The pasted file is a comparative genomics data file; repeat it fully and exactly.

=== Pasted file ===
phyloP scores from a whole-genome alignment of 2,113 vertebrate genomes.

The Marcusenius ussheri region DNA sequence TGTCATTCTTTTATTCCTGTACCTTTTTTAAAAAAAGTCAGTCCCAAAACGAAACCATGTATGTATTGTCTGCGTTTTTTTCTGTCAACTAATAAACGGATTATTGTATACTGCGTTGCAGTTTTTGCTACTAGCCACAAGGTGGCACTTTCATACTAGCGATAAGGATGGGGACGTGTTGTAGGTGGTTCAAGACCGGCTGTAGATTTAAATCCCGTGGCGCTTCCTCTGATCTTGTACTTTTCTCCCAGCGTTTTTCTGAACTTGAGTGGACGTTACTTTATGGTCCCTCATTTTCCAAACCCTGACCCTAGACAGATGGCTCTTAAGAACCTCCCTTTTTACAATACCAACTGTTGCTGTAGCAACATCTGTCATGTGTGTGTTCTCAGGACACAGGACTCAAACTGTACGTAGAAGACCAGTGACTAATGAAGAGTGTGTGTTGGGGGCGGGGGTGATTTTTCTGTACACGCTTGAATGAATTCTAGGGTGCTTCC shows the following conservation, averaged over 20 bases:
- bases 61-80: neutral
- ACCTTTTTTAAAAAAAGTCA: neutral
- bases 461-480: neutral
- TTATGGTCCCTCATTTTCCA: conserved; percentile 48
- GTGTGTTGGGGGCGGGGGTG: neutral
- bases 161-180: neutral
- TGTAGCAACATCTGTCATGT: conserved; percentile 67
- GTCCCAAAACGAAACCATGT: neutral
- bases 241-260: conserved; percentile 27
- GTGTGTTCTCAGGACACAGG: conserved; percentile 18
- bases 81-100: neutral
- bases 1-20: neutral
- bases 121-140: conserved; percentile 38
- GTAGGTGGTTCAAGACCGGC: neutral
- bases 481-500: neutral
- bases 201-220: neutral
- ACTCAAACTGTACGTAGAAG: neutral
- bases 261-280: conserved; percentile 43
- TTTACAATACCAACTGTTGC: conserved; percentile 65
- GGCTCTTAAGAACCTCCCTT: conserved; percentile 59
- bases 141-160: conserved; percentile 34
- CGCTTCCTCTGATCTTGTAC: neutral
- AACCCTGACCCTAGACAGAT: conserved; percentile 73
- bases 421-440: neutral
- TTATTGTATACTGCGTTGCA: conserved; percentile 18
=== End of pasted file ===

phyloP scores from a whole-genome alignment of 2,113 vertebrate genomes.

The Marcusenius ussheri region DNA sequence TGTCATTCTTTTATTCCTGTACCTTTTTTAAAAAAAGTCAGTCCCAAAACGAAACCATGTATGTATTGTCTGCGTTTTTTTCTGTCAACTAATAAACGGATTATTGTATACTGCGTTGCAGTTTTTGCTACTAGCCACAAGGTGGCACTTTCATACTAGCGATAAGGATGGGGACGTGTTGTAGGTGGTTCAAGACCGGCTGTAGATTTAAATCCCGTGGCGCTTCCTCTGATCTTGTACTTTTCTCCCAGCGTTTTTCTGAACTTGAGTGGACGTTACTTTATGGTCCCTCATTTTCCAAACCCTGACCCTAGACAGATGGCTCTTAAGAACCTCCCTTTTTACAATACCAACTGTTGCTGTAGCAACATCTGTCATGTGTGTGTTCTCAGGACACAGGACTCAAACTGTACGTAGAAGACCAGTGACTAATGAAGAGTGTGTGTTGGGGGCGGGGGTGATTTTTCTGTACACGCTTGAATGAATTCTAGGGTGCTTCC shows the following conservation, averaged over 20 bases:
- bases 61-80: neutral
- ACCTTTTTTAAAAAAAGTCA: neutral
- bases 461-480: neutral
- TTATGGTCCCTCATTTTCCA: conserved; percentile 48
- GTGTGTTGGGGGCGGGGGTG: neutral
- bases 161-180: neutral
- TGTAGCAACATCTGTCATGT: conserved; percentile 67
- GTCCCAAAACGAAACCATGT: neutral
- bases 241-260: conserved; percentile 27
- GTGTGTTCTCAGGACACAGG: conserved; percentile 18
- bases 81-100: neutral
- bases 1-20: neutral
- bases 121-140: conserved; percentile 38
- GTAGGTGGTTCAAGACCGGC: neutral
- bases 481-500: neutral
- bases 201-220: neutral
- ACTCAAACTGTACGTAGAAG: neutral
- bases 261-280: conserved; percentile 43
- TTTACAATACCAACTGTTGC: conserved; percentile 65
- GGCTCTTAAGAACCTCCCTT: conserved; percentile 59
- bases 141-160: conserved; percentile 34
- CGCTTCCTCTGATCTTGTAC: neutral
- AACCCTGACCCTAGACAGAT: conserved; percentile 73
- bases 421-440: neutral
- TTATTGTATACTGCGTTGCA: conserved; percentile 18